In her ninth book and second collection of short stories, Lee Smith fulfills some but not all of Faulkner’s commands in Absalom, Absalom!: ”Tell me about the South.” Check. ”What’s it like there.” Check. ”What do they do there.” Check. ”Why do they live at all.” Oops.
Smith knows her literary landscape. This is a place where people are named Cherry, Darnell, and Tammy Lynn; belong to the Sub-Deb Club and the UFO Club; live in Swiss Chalet Apartments; work at the Fabric Barn, Linens ‘n’ Things, and Tanfastic. A few of these people have marvelous voices. Listen to Missie, the maid in ”Tongues of Fire,” describing the nervous breakdown of her employer: ”He have lost his starch, is all. He be getting it back directly.” But Missie is an exception. Everyone else seems to be depressed, dim-witted, and/or dying or dead of cancer.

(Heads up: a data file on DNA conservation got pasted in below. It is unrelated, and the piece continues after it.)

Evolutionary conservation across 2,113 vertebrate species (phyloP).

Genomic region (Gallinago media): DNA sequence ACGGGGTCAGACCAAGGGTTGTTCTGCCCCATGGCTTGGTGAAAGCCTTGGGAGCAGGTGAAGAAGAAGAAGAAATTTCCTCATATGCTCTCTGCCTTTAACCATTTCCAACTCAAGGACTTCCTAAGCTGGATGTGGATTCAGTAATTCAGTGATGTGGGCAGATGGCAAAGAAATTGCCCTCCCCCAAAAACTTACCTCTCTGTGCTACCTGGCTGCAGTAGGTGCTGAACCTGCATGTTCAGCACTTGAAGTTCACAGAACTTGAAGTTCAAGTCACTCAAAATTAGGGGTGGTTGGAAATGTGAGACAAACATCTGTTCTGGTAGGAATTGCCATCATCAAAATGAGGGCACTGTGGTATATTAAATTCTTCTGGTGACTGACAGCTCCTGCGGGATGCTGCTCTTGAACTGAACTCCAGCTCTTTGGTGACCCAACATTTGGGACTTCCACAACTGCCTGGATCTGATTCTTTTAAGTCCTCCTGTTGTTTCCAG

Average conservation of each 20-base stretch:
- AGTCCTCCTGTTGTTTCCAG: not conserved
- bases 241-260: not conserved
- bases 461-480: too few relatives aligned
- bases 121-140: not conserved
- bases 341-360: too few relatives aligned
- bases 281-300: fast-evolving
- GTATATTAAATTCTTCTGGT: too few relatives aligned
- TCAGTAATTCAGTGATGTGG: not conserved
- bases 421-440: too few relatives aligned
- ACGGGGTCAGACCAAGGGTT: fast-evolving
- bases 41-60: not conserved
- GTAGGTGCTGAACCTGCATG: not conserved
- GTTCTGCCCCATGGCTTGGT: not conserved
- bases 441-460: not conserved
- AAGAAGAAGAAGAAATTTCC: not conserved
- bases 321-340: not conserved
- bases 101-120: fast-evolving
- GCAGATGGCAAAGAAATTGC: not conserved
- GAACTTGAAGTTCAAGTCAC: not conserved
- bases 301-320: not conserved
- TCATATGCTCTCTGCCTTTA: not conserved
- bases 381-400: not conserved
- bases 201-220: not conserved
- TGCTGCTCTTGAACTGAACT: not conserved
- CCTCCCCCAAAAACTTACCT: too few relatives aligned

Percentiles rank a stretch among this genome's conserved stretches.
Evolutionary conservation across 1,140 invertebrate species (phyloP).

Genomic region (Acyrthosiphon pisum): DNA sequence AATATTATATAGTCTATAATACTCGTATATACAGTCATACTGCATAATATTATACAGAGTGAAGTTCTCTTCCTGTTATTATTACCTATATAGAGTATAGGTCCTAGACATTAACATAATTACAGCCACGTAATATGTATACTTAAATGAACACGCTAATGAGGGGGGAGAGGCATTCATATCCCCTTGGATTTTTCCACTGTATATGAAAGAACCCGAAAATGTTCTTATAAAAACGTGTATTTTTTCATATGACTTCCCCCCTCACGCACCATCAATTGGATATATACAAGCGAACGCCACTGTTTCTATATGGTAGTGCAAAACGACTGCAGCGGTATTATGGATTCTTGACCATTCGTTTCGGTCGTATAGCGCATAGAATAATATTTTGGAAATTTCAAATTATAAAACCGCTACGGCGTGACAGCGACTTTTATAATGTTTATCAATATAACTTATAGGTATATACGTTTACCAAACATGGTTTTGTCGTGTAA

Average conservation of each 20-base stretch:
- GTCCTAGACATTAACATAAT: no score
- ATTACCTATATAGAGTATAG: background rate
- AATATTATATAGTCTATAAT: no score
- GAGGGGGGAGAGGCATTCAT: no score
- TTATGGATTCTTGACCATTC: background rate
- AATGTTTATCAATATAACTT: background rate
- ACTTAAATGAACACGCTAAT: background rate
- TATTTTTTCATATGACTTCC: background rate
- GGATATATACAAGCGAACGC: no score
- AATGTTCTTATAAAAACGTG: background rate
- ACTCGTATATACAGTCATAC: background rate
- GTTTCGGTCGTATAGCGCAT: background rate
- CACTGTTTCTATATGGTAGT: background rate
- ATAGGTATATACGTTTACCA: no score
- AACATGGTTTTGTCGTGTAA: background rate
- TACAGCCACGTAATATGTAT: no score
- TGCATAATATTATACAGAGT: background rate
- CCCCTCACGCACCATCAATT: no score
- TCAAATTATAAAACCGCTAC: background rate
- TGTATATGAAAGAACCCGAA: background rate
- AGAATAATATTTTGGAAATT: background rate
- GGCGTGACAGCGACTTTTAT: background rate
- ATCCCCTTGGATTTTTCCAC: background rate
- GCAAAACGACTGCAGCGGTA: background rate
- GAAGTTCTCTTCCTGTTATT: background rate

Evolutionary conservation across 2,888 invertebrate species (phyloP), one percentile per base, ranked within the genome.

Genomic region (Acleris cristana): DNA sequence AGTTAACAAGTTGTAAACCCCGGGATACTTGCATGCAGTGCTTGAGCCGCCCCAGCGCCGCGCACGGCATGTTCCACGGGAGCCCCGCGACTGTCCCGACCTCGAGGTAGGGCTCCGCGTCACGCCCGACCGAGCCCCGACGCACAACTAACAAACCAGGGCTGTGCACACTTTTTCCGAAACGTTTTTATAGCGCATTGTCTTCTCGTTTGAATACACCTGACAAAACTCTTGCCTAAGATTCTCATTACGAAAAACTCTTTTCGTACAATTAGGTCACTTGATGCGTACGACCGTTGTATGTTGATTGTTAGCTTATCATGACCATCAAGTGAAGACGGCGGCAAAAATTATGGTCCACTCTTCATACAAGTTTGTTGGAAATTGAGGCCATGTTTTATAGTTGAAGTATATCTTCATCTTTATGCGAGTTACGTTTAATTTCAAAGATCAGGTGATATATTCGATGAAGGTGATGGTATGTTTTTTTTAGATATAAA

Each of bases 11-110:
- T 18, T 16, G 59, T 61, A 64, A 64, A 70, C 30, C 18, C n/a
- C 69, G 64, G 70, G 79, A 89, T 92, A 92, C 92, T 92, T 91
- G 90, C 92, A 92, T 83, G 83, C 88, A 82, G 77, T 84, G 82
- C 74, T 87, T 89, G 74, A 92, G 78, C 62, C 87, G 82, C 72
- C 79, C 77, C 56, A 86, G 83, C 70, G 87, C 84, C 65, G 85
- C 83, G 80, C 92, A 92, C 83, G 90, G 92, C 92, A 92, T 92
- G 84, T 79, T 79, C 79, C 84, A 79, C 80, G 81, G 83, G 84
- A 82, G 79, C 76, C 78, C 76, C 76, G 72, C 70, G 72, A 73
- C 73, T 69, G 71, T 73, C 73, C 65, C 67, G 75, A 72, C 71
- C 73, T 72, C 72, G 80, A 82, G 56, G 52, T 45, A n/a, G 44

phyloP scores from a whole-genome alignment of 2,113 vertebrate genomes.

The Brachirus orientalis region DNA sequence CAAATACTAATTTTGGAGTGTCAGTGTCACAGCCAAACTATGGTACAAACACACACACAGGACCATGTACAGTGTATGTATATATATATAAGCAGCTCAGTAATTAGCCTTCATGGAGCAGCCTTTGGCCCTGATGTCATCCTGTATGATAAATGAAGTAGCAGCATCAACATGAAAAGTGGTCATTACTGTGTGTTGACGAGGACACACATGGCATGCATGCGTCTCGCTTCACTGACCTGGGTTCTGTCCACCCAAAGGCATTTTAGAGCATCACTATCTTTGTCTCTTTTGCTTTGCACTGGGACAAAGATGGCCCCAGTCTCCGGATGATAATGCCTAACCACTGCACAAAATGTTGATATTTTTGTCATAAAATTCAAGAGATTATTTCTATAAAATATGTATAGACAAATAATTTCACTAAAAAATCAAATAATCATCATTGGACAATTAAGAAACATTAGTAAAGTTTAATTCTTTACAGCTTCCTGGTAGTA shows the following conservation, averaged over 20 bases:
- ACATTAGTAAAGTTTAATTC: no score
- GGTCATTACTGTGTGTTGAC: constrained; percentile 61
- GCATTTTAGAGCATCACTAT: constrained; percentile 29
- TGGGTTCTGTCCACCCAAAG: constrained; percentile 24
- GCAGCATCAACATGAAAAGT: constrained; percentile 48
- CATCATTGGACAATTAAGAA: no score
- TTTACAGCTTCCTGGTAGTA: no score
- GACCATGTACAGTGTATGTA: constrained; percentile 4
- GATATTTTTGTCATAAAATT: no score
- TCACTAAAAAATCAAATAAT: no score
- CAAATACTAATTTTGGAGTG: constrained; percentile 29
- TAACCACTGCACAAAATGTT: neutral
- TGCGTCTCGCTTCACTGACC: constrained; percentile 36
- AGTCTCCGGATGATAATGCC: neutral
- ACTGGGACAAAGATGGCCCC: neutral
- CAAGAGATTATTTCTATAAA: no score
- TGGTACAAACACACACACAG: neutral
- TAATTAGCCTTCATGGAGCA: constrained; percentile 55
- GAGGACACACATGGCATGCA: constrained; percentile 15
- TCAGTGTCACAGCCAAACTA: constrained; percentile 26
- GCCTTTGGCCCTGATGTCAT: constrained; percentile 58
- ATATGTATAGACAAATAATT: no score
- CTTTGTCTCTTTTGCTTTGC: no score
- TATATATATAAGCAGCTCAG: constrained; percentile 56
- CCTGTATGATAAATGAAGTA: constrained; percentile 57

This makes the book’s few flashes of humor welcome. Here is Karen from ”Tongues of Fire”: ”One thing you never wanted to do with Grandmother was ask her how she felt — she’d tell you, gross details you didn’t want to know.” There’s also one successfully funny story, ”Desire on Domino Island,” a parody of a Silhouette Romance.
All in all, however, Me and My Baby is a hard row to hoe. Fake epiphanies abound, in such stories as ”Bob, a Dog” (divorced mom with bad taste in men and a badly behaved dog laughs at it all) and ”Life on the Moon” (priggish divorced mom with bad taste in men remembers the night of the moon landing and forgives her ”bad” cousin). Others just trail off or seem half-baked.
The best of Smith’s previous work, including the lively Fancy Strut, gives a sense of the range, sass, and smarts of Southerners. It explains ”why do they live at all.” Me and My Baby makes you think, if this is the South, let me out. C